7 COMMENTS

  1. Thanks for doing more than AI benches. I’ve sent you an e-mail through the contact form on a training set we use a Supermicro 8 GPU 1080 Ti system for. I’d like to see comparison data from this Gigabyte system.

    Another thorough review

  2. It’s too bad that NVIDIA doesn’t have a $2-3K GPU for these systems. Those P100’s you use start in the $5-6K each GPU range and the V100’s are $9-10K each.

    At $6K per GPU that’s $48K per GPU, or two single root PCIe systems. Add another $6K for Xeon Gold, $6K for the Mellanox cards, $5K for RAM, $5K for storage and you’re at $70K as a realistic starting price.

  3. Regarding the power supplies, when you said 4x 2200W redundant, it means that you can have two out of the four power supplies to fail right?
    I’m asking this because I’m might be running out of C20 power socket in my rack and I want to know if I can plug only two power supplies.

  4. Interested if anyone has attempted a build using 2080Tis? Or if anyone at STH would be interested. The 2080 Ti appears to show much greater promise in deep-learning than it’s predecessor (1080Ti), and some sources seem to state the Turing architecture is able to perform better with FP16 without using a single many tensorcores as former Volta architecture. Training tests on tensorflow done by server company lambda also show great promise for the 2080Ti.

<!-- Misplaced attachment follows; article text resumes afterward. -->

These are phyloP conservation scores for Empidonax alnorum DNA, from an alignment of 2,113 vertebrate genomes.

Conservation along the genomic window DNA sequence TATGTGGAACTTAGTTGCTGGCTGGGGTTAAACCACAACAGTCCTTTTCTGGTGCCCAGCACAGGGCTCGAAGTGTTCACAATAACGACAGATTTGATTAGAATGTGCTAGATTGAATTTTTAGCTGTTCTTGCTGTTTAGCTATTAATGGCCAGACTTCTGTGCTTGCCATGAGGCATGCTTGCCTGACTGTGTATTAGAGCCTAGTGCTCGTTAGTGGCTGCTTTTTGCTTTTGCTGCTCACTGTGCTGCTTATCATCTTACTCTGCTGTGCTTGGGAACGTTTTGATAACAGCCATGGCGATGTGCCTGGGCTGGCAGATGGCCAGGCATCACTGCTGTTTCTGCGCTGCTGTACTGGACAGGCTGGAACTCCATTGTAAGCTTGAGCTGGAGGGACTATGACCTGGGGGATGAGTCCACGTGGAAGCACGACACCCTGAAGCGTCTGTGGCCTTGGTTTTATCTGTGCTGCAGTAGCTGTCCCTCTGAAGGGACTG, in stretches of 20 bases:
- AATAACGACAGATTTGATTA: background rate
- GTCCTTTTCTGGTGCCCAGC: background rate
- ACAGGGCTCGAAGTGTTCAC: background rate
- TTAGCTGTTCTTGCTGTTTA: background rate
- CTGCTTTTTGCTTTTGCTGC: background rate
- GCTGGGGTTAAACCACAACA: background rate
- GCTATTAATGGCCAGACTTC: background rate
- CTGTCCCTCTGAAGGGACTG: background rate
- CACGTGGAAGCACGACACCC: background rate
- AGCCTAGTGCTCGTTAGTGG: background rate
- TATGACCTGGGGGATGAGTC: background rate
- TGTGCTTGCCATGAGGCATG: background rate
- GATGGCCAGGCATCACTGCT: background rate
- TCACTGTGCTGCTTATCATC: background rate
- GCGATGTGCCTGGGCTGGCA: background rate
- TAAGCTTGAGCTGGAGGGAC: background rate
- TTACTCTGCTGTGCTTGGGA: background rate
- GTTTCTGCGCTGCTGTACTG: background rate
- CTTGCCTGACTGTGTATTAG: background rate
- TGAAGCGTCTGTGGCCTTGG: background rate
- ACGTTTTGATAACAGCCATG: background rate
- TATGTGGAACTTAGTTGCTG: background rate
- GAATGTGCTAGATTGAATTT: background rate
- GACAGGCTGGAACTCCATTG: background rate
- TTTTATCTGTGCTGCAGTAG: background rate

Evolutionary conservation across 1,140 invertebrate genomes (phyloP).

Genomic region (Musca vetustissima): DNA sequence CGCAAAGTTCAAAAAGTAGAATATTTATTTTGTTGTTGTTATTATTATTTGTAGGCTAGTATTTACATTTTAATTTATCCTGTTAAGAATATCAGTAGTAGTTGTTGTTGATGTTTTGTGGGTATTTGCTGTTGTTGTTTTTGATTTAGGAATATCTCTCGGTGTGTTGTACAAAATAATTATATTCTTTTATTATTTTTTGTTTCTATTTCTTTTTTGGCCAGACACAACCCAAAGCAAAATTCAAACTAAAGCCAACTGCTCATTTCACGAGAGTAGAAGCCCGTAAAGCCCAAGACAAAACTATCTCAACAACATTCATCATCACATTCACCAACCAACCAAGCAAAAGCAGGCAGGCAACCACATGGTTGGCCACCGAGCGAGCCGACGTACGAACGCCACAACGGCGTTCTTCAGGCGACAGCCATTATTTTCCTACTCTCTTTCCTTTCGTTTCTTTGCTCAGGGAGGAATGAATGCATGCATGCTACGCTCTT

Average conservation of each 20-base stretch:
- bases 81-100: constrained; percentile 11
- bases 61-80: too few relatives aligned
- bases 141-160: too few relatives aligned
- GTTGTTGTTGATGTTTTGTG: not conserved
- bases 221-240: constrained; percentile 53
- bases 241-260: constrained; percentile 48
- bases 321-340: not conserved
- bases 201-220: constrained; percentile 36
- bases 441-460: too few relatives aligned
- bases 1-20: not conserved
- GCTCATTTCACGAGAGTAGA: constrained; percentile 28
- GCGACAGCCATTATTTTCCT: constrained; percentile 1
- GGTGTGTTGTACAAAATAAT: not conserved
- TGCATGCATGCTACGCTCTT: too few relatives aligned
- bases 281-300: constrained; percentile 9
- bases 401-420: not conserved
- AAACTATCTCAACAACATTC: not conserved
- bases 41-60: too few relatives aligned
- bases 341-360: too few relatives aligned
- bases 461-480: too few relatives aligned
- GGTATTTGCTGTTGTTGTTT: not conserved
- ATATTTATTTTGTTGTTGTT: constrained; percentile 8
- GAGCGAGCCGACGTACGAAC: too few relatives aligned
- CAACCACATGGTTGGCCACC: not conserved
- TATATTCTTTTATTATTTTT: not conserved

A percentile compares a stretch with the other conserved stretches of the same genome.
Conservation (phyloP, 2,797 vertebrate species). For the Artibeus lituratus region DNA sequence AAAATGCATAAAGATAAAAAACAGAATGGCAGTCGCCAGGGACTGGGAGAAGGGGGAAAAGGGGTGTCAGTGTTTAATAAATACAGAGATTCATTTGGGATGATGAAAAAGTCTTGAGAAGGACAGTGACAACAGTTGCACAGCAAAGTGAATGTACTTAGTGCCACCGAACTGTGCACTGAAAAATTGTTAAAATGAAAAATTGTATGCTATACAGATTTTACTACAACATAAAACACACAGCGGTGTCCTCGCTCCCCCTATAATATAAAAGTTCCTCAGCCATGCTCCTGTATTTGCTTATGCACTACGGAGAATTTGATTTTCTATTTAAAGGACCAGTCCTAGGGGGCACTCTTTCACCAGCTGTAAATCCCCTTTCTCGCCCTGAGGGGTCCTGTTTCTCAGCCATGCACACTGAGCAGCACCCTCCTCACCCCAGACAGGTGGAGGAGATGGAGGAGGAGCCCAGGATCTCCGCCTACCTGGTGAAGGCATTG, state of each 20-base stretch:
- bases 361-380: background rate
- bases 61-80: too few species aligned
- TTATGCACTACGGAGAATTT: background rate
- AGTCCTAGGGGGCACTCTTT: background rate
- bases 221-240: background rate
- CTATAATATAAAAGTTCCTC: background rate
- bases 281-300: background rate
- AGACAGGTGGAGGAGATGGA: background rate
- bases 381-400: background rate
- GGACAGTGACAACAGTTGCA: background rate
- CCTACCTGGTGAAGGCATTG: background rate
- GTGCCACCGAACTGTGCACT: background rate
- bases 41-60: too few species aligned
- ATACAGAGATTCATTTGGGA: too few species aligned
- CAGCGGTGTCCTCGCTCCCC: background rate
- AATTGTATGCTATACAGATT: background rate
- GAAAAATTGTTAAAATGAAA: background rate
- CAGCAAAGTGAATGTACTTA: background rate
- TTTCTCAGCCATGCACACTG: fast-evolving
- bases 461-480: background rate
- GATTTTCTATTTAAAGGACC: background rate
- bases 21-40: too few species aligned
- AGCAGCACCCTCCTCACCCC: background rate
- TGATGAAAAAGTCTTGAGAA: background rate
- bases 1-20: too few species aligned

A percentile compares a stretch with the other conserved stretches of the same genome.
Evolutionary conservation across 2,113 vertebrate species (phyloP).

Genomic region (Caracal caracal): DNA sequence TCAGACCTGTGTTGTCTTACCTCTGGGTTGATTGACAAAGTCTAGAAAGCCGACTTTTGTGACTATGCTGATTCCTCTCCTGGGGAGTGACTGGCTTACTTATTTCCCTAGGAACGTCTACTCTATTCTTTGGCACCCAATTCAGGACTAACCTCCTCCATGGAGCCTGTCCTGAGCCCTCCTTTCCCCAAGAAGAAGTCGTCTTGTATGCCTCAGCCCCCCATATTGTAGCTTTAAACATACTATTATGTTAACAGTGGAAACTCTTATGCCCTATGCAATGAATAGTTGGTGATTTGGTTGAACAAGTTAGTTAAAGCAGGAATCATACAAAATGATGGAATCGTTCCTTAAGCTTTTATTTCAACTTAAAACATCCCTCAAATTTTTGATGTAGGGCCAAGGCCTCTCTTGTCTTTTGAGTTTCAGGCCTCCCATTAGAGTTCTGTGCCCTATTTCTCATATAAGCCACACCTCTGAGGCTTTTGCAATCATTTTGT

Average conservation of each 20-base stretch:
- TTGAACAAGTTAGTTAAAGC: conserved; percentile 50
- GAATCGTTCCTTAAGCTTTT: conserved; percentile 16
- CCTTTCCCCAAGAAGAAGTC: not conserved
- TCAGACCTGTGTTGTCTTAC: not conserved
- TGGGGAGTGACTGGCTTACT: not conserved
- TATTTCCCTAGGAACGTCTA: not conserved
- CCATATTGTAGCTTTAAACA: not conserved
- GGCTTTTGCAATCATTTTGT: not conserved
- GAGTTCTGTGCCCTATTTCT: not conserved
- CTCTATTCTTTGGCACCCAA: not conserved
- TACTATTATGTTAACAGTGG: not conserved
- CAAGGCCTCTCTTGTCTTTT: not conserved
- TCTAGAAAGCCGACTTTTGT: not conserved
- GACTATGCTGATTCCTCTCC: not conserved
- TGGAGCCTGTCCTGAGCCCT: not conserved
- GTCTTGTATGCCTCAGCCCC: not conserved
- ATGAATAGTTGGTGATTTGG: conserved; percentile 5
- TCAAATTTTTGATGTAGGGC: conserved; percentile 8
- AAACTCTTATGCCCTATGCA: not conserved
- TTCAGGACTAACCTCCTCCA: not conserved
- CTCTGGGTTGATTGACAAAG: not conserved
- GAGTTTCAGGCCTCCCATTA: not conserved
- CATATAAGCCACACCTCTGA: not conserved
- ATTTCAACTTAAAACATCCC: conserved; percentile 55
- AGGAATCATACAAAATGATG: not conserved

Since 2080Ti support 2-way 100Gb/sec bidirectional NVlink, I’m curious if there are any 4x, 8x (or more?) 2080ti builds that could be done by linking each pair of cards with nvlink, and using some sort of mellanox gpu direct connectX device to link the pairs. Mellanox’s new connectX-5 and -6 are incredibly fast as well. If a system like that is possible, I feel it’d be a real challenger in terms of both compute-speed and bandwidth to the enterprise-class V100 systems currently available.

  5. Cooling is a problem on the 2080 Ti’s. We have some in the lab but the old 1080 Ti Founder’s edition cards were excellent in dense designs.

    The other big one out there is that you can get 1080 Ti FE cards for half the price of 2080 Ti’s which in the larger 8x and 10x GPU systems means you are getting 3 systems for the price of two.

    It is something we are working on, but not 100% ready to recommend that setup yet. NVIDIA is biasing features for the Tesla cards versus GTX/ RTX.